Chapter Fourteen – When to Sell
Homework, homework, homework. Moat-based investing isn’t for people who don’t want to put in the time to do some homework. Basically, if you buy a company’s stock, you should have a specific reason for doing so. When that reason changes or goes away, that’s the time to sell. Better yet, that specific reason should have nothing whatsoever to do with what other people are doing in terms of buying and selling – if your reason for investing still exists, you shouldn’t sell it just because the herd is panicking because of a down market.
Buy or Don’t Buy
Much like the other entries in the Little Books series, The Little Book That Builds Wealth is a strong introduction to a particular investment strategy. After reading it, I feel I have a pretty strong grip on how to invest in companies based on competitive advantage and I know some of the basic techniques for identifying companies that might have a good competitive advantage.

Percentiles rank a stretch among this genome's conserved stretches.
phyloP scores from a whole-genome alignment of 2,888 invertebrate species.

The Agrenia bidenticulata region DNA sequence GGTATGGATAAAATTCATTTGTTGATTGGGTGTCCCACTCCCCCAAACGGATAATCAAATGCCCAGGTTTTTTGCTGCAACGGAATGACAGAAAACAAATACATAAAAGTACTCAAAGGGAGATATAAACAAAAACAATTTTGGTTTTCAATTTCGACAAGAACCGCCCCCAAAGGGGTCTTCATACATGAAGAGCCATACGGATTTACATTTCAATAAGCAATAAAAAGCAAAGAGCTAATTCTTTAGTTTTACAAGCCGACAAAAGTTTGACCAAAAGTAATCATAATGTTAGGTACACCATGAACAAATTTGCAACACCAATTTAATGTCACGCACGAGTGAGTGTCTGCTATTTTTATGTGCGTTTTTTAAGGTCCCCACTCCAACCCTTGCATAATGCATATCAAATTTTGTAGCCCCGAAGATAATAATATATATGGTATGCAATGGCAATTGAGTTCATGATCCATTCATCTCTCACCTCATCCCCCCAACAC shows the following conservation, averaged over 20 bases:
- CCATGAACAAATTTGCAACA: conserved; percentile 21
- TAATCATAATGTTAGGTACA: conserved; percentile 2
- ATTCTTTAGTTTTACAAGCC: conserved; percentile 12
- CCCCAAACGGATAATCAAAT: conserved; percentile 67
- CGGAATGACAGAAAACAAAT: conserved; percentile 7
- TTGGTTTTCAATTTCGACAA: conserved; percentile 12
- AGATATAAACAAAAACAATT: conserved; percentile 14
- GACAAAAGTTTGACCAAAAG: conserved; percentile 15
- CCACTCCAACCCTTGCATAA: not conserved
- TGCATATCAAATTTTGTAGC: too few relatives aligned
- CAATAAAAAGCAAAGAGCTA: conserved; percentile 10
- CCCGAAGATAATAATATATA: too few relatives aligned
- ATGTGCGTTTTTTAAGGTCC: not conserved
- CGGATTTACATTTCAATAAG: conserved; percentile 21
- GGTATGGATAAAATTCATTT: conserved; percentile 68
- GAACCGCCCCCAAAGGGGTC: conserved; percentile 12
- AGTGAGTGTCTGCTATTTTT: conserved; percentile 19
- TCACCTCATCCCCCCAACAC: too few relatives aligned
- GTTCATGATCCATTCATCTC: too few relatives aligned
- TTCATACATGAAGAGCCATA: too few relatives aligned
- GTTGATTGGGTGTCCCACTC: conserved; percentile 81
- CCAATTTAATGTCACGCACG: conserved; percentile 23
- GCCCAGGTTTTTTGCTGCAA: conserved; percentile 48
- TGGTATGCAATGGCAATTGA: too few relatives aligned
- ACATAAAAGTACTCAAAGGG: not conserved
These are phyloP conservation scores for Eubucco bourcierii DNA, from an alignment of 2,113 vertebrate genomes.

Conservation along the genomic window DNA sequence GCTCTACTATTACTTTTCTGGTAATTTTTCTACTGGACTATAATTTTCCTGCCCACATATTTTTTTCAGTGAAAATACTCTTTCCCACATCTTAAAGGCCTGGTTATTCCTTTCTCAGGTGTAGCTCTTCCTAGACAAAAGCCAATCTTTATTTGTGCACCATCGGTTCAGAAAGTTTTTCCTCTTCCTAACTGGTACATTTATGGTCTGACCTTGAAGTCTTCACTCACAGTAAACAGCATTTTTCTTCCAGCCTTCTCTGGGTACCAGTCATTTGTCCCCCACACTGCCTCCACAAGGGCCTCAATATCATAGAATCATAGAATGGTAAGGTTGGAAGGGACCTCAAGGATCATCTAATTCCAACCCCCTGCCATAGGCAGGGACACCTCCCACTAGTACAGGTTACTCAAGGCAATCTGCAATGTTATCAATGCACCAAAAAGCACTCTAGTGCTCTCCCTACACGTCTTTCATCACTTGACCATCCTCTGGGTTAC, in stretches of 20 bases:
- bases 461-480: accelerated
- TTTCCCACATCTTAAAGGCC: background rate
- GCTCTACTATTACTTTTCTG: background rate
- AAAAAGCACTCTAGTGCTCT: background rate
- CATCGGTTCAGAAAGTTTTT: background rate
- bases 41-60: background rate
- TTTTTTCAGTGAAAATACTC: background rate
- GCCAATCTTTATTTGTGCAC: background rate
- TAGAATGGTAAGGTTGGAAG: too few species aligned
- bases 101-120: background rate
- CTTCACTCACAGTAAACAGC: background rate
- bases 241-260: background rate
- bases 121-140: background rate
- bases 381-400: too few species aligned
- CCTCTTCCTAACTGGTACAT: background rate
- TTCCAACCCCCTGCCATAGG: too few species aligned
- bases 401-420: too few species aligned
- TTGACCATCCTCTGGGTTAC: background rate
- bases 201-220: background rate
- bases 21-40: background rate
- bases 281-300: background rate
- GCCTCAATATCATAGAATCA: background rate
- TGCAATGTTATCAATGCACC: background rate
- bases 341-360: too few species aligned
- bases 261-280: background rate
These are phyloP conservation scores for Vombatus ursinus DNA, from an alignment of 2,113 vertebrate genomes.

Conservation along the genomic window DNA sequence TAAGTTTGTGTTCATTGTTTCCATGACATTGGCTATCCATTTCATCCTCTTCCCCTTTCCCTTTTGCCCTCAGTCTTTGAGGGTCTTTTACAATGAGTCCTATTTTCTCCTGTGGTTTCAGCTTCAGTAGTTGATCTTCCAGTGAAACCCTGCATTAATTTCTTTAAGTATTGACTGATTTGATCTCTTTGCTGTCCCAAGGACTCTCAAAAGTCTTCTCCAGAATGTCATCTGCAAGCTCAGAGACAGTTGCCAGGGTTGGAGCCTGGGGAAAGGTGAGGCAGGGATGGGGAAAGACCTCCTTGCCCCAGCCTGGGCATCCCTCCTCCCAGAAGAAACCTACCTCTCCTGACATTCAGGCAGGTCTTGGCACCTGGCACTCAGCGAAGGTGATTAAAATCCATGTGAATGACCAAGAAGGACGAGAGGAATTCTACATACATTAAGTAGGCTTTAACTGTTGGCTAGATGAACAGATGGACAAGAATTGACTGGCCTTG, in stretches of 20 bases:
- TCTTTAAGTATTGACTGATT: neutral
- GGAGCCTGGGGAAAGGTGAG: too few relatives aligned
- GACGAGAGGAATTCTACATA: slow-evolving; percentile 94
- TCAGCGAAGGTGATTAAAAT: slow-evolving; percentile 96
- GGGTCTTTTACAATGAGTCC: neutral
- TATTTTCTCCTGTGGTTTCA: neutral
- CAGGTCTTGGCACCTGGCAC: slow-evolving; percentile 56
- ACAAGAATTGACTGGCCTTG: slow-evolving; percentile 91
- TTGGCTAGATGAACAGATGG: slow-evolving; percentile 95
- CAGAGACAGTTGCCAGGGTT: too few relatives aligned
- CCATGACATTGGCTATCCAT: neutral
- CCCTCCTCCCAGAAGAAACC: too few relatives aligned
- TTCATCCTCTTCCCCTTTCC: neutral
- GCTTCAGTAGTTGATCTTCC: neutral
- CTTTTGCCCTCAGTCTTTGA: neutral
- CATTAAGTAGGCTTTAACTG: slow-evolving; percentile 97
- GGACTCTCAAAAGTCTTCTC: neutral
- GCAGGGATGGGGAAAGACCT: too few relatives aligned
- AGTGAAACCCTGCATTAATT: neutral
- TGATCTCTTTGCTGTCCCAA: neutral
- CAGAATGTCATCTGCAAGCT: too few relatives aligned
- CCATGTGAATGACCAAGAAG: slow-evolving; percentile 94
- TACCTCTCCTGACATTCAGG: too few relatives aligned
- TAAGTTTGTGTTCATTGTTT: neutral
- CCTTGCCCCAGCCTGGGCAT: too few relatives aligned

Dorsey’s style is perhaps not as animated as others, but he still gets the point across. His writing actually reminds me of an old economics professor in a rumpled sweater, teaching in a world-weary style that doesn’t necessarily make you leap out of your chair and take action now, but holds your attention and makes you think.
If you’ve ever wanted a good introduction into the model of investing that Warren Buffett uses, this is a very good place to start. Dorsey lays it out in a very approachable way and offers up enough concrete examples that anyone can actually see the principles at work. That, my friends, makes for a worthwhile read.